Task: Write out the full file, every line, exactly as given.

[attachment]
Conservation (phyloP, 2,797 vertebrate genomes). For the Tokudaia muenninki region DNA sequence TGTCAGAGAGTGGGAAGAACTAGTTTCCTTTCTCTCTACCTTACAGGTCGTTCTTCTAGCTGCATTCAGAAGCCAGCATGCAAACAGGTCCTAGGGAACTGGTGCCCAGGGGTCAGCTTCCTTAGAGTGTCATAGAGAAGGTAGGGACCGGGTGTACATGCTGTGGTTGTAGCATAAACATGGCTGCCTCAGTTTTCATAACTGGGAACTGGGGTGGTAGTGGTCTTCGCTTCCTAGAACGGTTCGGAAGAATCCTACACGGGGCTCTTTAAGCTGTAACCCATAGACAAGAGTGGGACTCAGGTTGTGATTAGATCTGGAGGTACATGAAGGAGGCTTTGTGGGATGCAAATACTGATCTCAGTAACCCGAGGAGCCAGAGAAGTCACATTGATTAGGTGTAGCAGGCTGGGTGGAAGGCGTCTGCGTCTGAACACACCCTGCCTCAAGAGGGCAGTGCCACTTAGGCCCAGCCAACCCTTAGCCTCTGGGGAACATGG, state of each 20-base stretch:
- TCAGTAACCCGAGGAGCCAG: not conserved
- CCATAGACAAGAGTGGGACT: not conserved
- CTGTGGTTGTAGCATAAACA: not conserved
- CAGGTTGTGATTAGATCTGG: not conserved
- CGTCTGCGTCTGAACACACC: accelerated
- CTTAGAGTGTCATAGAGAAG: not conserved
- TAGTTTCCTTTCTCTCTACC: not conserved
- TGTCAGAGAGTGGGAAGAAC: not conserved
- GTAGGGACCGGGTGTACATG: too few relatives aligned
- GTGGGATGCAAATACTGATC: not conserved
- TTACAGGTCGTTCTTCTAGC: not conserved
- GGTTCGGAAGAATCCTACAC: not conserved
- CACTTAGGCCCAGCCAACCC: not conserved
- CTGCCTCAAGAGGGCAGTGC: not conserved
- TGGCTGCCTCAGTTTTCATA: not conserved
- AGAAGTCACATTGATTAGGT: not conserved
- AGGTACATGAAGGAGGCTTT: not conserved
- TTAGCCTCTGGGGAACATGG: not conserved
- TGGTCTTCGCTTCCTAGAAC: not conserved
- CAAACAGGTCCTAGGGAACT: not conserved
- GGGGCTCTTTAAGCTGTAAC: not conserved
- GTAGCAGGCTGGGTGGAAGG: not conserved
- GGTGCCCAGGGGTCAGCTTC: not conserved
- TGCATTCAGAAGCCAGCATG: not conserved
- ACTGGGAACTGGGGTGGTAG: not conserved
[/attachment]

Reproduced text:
Conservation (phyloP, 2,797 vertebrate genomes). For the Tokudaia muenninki region DNA sequence TGTCAGAGAGTGGGAAGAACTAGTTTCCTTTCTCTCTACCTTACAGGTCGTTCTTCTAGCTGCATTCAGAAGCCAGCATGCAAACAGGTCCTAGGGAACTGGTGCCCAGGGGTCAGCTTCCTTAGAGTGTCATAGAGAAGGTAGGGACCGGGTGTACATGCTGTGGTTGTAGCATAAACATGGCTGCCTCAGTTTTCATAACTGGGAACTGGGGTGGTAGTGGTCTTCGCTTCCTAGAACGGTTCGGAAGAATCCTACACGGGGCTCTTTAAGCTGTAACCCATAGACAAGAGTGGGACTCAGGTTGTGATTAGATCTGGAGGTACATGAAGGAGGCTTTGTGGGATGCAAATACTGATCTCAGTAACCCGAGGAGCCAGAGAAGTCACATTGATTAGGTGTAGCAGGCTGGGTGGAAGGCGTCTGCGTCTGAACACACCCTGCCTCAAGAGGGCAGTGCCACTTAGGCCCAGCCAACCCTTAGCCTCTGGGGAACATGG, state of each 20-base stretch:
- TCAGTAACCCGAGGAGCCAG: not conserved
- CCATAGACAAGAGTGGGACT: not conserved
- CTGTGGTTGTAGCATAAACA: not conserved
- CAGGTTGTGATTAGATCTGG: not conserved
- CGTCTGCGTCTGAACACACC: accelerated
- CTTAGAGTGTCATAGAGAAG: not conserved
- TAGTTTCCTTTCTCTCTACC: not conserved
- TGTCAGAGAGTGGGAAGAAC: not conserved
- GTAGGGACCGGGTGTACATG: too few relatives aligned
- GTGGGATGCAAATACTGATC: not conserved
- TTACAGGTCGTTCTTCTAGC: not conserved
- GGTTCGGAAGAATCCTACAC: not conserved
- CACTTAGGCCCAGCCAACCC: not conserved
- CTGCCTCAAGAGGGCAGTGC: not conserved
- TGGCTGCCTCAGTTTTCATA: not conserved
- AGAAGTCACATTGATTAGGT: not conserved
- AGGTACATGAAGGAGGCTTT: not conserved
- TTAGCCTCTGGGGAACATGG: not conserved
- TGGTCTTCGCTTCCTAGAAC: not conserved
- CAAACAGGTCCTAGGGAACT: not conserved
- GGGGCTCTTTAAGCTGTAAC: not conserved
- GTAGCAGGCTGGGTGGAAGG: not conserved
- GGTGCCCAGGGGTCAGCTTC: not conserved
- TGCATTCAGAAGCCAGCATG: not conserved
- ACTGGGAACTGGGGTGGTAG: not conserved